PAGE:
When you live in Georgia and suffer an injury on the job, you may have cause to file a workers’ compensation claim relating to your injury. Regardless of whether the injury you suffered was ultimately your fault or someone else’s, you should still be able to move forward with a workers’ compensation claim if the injury occurred while you were at work.
However, you must follow certain guidelines when filing a workers’ compensation claim in the state. One of the most important involves making sure you adhere to all established deadlines. There is, in fact, a statute of limitations in Georgia that dictates exactly how long you have to come forward with a workers’ compensation claim. If you blow that deadline, you will lose your chance at recourse.
Understanding Georgia’s statute of limitations
If you wish to move forward with your workers’ compensation claim, you will need to file a form known as a WC-14 with the State Board of Workers’ Compensation to initiate the process. Do not count on your employer or his or her insurance company handling this critical part of the process for you, because she or he will not file this form on your behalf. Instead, the responsibility falls on you or your legal team. You must file the form within a designated timeframe, meaning you must adhere to one of three important dates. In the first scenario, you must file your claim within one year of the date you suffered your work-related injury.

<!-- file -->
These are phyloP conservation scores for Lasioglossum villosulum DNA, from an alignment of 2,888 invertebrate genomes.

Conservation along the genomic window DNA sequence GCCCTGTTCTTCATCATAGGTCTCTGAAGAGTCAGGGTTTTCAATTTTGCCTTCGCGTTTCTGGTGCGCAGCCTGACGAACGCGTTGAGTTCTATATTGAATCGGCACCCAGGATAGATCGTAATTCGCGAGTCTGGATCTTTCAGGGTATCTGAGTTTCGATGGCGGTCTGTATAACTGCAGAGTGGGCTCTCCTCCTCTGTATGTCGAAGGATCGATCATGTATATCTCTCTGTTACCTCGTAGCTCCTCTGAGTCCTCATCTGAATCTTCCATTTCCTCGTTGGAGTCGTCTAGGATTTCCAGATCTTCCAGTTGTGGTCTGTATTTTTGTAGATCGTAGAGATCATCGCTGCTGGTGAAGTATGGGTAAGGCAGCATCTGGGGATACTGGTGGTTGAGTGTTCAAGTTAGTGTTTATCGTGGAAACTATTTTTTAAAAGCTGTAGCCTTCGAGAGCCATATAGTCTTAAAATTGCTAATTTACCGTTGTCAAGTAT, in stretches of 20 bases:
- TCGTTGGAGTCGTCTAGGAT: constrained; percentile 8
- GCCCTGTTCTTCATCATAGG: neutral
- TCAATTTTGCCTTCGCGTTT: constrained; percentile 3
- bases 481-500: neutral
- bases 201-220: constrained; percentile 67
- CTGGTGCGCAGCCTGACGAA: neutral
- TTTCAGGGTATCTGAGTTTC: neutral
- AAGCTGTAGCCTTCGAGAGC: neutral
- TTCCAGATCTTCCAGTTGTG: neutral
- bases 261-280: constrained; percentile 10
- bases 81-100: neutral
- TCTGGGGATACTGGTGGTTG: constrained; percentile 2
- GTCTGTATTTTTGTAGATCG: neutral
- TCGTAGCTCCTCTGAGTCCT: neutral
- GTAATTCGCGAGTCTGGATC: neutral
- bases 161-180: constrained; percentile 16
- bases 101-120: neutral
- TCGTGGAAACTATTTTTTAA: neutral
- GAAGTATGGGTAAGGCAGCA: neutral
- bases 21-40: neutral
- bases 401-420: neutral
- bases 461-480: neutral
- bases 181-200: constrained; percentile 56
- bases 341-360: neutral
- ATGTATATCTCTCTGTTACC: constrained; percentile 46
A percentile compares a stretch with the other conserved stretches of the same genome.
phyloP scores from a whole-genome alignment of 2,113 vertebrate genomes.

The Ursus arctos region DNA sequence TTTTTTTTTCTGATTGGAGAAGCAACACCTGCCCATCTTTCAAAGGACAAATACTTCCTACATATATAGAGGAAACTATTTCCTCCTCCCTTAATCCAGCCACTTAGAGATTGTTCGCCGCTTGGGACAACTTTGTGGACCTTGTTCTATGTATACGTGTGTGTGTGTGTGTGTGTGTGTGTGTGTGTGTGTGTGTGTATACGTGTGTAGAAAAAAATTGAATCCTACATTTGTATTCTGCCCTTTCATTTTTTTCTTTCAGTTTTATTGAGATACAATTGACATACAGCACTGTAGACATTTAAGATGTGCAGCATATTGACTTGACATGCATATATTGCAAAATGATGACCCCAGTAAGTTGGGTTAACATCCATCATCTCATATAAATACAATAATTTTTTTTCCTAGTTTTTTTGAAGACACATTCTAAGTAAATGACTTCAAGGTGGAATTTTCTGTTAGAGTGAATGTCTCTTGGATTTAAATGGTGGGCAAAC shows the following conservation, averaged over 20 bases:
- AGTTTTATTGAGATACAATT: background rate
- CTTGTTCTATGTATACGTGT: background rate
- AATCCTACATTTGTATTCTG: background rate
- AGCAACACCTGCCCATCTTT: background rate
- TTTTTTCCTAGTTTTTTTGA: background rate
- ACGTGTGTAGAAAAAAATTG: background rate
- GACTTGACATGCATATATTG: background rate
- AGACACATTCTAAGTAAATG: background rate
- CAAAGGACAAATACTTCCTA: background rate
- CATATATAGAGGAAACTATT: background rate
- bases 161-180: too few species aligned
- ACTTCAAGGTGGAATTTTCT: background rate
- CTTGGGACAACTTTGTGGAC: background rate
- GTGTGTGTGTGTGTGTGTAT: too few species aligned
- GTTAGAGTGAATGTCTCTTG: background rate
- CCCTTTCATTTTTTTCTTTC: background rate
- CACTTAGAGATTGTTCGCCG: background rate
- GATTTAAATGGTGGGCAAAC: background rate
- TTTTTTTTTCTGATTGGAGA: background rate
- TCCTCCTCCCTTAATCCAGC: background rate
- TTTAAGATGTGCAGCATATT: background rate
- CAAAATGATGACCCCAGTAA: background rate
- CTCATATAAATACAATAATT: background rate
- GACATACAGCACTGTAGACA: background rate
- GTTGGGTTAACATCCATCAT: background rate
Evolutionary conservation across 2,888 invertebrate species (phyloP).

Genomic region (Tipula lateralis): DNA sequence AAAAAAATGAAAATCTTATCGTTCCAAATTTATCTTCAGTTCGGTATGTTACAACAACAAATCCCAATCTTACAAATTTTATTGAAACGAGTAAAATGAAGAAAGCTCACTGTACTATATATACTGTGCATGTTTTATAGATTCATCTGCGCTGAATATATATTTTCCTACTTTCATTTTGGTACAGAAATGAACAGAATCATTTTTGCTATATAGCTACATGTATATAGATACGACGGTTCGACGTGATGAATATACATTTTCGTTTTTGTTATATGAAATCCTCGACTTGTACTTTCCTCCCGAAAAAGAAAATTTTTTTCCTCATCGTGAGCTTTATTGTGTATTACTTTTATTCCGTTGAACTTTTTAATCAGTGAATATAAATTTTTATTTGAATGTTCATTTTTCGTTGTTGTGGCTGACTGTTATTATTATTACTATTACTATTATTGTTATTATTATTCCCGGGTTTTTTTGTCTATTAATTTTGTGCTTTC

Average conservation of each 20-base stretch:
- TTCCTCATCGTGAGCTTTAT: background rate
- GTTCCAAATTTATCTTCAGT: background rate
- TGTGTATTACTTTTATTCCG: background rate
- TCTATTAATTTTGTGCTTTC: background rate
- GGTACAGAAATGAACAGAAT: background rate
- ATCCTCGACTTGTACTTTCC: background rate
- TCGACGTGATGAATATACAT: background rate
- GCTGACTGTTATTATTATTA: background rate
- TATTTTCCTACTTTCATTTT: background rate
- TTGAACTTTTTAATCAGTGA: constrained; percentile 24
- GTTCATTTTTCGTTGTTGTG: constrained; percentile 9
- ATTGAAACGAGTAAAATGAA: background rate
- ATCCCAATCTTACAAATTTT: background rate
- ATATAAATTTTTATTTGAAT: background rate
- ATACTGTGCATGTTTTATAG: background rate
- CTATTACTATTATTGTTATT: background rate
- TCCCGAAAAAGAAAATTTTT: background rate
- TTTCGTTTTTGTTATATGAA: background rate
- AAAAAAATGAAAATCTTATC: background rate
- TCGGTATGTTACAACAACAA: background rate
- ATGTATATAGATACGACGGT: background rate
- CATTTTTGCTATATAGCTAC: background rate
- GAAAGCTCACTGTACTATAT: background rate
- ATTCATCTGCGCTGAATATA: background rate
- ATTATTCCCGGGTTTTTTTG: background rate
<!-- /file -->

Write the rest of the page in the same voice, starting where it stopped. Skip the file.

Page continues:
In the second scenario, you must file your workers’ compensation claim within a year from the day you began to miss work because of your work-related injury. In the third scenario, meanwhile, you would need to file your claim within one year of the date your employer last paid for your medical treatment.
Remember, the state strictly enforces these deadlines, so if you blow them, it is on you. In other words, if you wish to move forward with a workers’ compensation claim, make sure you do so within these parameters.